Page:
Nicolas Harlay de Sancy built a château on the former lands of Saint-Victor abbey at the start of the 17th century. This was still incomplete in 1616, when it was sold to Charles de Valois (1573–1650), count of Auvergne then duke of Angoulême (1619), illegitimate son of Charles IX of France by Marie Touchet. de Valois completed the château around 1640, notably building the enclosing wall (1623) and the two wings. On his death in 1650 the estate passed to his granddaughter, wife of Louis, Duke of Joyeuse.
In 1718, the estate was bought by Samuel-Jacques Bernard (1686-1753), son of the financier Samuel Bernard, who commissioned the woodwork in the salon Régence. He then sold it to Germain Louis Chauvelin in 1731, who in 1762 sold it in turn to François Marie Peyrenc de Moras. She left it to her great-niece Anne Marie de Merle de Beauchamps in 1771 - Anne Marie was daughter of an ambassador to the king of Portugal and wife of Pierre Paul Gilbert des Voisins, président to the parlement de Paris. She and her husband sold it to the comte de Provence in 1776.
It was confiscated as national property on the French Revolution and sold on 9 November 1797 to Paul Barras. Later, Barras was exiled to Belgium and sold the château, in 1801, to général Moreau. In 1804, after Moreau's arrest, Napoleon I bought the château via Fouché and in 1805 granted it to maréchal Berthier, prince of Wagram. Berthier spent much money embellishing it, expanding the library, the galerie des Batailles, the salon de l'Empereur and the salon des Huissiers. He also built two more pavilions and the entrance gate across the road. He enlarged the estate to make it the best hunting-ground in the French Empire and gave grand festivals there. His son Napoléon Berthier expanded the library, which included over 3,000 works.
The last prince of Wagram, Alexandre Louis Philippe Marie Berthier, died without issue in 1918, leaving Grosbois to his sister, the princesse de la Tour d’Auvergne, and to his nephew, prince Godefroy de la Tour d’Auvergne. In 1962, René Ballière bought the estate to set up a training centre for racehorses.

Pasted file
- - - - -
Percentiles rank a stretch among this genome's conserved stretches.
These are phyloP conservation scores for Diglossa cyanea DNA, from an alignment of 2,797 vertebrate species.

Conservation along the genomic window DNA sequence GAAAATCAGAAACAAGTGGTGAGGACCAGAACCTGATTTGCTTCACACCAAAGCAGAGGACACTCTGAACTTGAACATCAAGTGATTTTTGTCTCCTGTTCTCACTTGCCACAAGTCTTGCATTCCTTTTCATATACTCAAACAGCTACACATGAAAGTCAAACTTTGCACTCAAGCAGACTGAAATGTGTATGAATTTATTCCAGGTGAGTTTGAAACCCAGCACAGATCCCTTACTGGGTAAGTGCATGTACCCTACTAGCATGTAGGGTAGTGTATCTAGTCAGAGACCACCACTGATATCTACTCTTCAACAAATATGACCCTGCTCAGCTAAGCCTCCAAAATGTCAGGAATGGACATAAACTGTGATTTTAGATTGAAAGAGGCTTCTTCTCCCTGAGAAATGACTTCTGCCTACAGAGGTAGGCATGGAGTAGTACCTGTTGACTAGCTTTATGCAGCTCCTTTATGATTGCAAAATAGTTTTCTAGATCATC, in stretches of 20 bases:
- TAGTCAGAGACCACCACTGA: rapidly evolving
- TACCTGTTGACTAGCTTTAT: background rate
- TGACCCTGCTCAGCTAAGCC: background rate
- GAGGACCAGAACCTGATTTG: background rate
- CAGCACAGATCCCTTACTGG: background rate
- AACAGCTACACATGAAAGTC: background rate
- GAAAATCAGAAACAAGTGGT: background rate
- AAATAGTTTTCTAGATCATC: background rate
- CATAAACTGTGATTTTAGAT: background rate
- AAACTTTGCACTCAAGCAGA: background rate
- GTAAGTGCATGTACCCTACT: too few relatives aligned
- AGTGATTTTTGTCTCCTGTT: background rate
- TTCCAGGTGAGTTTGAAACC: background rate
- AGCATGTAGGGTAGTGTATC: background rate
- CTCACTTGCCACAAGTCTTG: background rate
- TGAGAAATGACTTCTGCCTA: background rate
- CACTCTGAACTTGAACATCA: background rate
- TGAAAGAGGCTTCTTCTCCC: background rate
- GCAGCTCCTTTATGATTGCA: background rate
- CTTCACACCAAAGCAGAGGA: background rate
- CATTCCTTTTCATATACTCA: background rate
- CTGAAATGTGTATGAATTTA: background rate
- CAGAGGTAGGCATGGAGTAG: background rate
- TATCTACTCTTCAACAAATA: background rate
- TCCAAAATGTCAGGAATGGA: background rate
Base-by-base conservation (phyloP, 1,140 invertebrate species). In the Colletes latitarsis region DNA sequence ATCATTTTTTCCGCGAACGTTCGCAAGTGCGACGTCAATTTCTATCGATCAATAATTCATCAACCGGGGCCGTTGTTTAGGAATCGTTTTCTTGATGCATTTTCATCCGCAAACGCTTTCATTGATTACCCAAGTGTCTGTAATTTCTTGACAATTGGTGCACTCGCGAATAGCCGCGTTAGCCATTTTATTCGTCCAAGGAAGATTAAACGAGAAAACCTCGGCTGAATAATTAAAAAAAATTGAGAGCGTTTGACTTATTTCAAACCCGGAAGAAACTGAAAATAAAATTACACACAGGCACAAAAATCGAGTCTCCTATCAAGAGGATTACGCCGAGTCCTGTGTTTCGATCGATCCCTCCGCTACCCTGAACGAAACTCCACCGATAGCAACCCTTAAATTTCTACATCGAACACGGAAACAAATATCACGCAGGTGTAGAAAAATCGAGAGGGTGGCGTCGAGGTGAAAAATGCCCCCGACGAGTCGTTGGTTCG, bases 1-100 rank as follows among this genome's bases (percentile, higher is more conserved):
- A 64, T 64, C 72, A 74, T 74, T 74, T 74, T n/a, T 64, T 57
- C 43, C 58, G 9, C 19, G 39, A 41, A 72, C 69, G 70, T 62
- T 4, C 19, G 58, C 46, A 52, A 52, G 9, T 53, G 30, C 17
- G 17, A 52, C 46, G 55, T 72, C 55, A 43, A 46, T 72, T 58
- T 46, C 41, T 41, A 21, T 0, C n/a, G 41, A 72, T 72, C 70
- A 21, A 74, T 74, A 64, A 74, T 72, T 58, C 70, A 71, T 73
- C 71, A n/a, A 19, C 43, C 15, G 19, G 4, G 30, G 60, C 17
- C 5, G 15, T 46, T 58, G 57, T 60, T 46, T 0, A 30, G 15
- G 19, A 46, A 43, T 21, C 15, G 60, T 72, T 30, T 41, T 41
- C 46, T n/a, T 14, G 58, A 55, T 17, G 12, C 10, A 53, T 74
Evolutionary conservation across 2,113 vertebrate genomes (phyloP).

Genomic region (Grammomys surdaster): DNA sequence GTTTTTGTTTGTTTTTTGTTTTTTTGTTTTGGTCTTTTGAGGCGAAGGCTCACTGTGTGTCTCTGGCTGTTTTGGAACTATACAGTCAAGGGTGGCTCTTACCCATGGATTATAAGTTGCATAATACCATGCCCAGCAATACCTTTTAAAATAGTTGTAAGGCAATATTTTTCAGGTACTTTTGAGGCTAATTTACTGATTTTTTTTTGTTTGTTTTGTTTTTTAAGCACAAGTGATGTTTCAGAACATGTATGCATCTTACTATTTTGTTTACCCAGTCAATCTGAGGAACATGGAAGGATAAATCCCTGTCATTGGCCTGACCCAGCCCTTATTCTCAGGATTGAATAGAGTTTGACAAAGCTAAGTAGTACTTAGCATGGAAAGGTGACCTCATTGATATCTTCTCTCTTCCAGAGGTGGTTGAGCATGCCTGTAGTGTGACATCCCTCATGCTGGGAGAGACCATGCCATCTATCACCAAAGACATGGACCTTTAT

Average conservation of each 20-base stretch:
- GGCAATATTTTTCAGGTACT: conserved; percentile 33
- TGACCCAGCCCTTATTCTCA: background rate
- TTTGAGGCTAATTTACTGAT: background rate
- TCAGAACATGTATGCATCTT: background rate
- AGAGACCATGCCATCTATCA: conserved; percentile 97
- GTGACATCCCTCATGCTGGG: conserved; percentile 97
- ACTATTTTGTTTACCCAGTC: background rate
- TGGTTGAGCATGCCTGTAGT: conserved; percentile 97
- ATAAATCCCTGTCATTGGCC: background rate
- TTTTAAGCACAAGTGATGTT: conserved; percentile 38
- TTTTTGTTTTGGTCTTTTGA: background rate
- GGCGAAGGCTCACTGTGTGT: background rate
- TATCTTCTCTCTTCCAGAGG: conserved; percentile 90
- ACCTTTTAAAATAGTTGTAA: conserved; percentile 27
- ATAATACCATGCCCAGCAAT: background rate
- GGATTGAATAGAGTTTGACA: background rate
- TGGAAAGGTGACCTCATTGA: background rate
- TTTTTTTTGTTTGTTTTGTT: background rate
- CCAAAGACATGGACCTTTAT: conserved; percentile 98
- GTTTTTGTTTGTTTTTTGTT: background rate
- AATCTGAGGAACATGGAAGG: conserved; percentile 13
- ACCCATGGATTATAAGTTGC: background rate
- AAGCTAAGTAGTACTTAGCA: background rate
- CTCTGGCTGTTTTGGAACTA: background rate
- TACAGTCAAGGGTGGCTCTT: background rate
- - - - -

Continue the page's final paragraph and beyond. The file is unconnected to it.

Designed by an unknown architect, the château de Grosbois is clearly influenced by those designed by Jacques Androuet du Cerceau. On a U plan, it is made up of a central wing curved into an exedra, flanked by two pavilions of the same height and by two lower wings at right angles. It is built on a rectangular platform in the middle of a once water-filled moat, now dry. It is reached by three bridges.References:
Derbent is the southernmost city in Russia, occupying the narrow gateway between the Caspian Sea and the Caucasus Mountains connecting the Eurasian steppes to the north and the Iranian Plateau to the south. Derbent claims to be the oldest city in Russia with historical documentation dating to the 8th century BCE. Due to its strategic location, over the course of history, the city changed ownership many times, particularly among the Persian, Arab, Mongol, Timurid, Shirvan and Iranian kingdoms.
Derbent has archaeological structures over 5,000 years old. As a result of this geographic peculiarity, the city developed between two walls, stretching from the mountains to the sea. These fortifications were continuously employed for a millennium and a half, longer than any other extant fortress in the world.
A traditionally and historically Iranian city, the first intensive settlement in the Derbent area dates from the 8th century BC. The site was intermittently controlled by the Persian monarchs, starting from the 6th century BC. Until the 4th century AD, it was part of Caucasian Albania which was a satrap of the Achaemenid Persian Empire. In the 5th century Derbent functioned as a border fortress and the seat of Sassanid Persians. Because of its strategic position on the northern branch of the Silk Route, the fortress was contested by the Khazars in the course of the Khazar-Arab Wars. In 654, Derbent was captured by the Arabs.
The Sassanid fortress does not exist any more, as the famous Derbent fortress as it stands today was built from the 12th century onward. Derbent became a strong military outpost and harbour of the Sassanid empire. During the 5th and 6th centuries, Derbent also became an important center for spreading the Christian faith in the Caucasus.
The site continued to be of great strategic importance until the 19th century. Today the fortifications consist of two parallel defence walls and Naryn-Kala Citadel. The walls are 3.6km long, stretching from the sea up to the mountains. They were built from stone and had 73 defence towers. 9 out of the 14 original gates remain.
In Naryn-Kala Citadel most of the old buildings, including a palace and a church, are now in ruins. It also holds baths and one of the oldest mosques in the former USSR.
In 2003, UNESCO included the old part of Derbent with traditional buildings in the World Heritage List.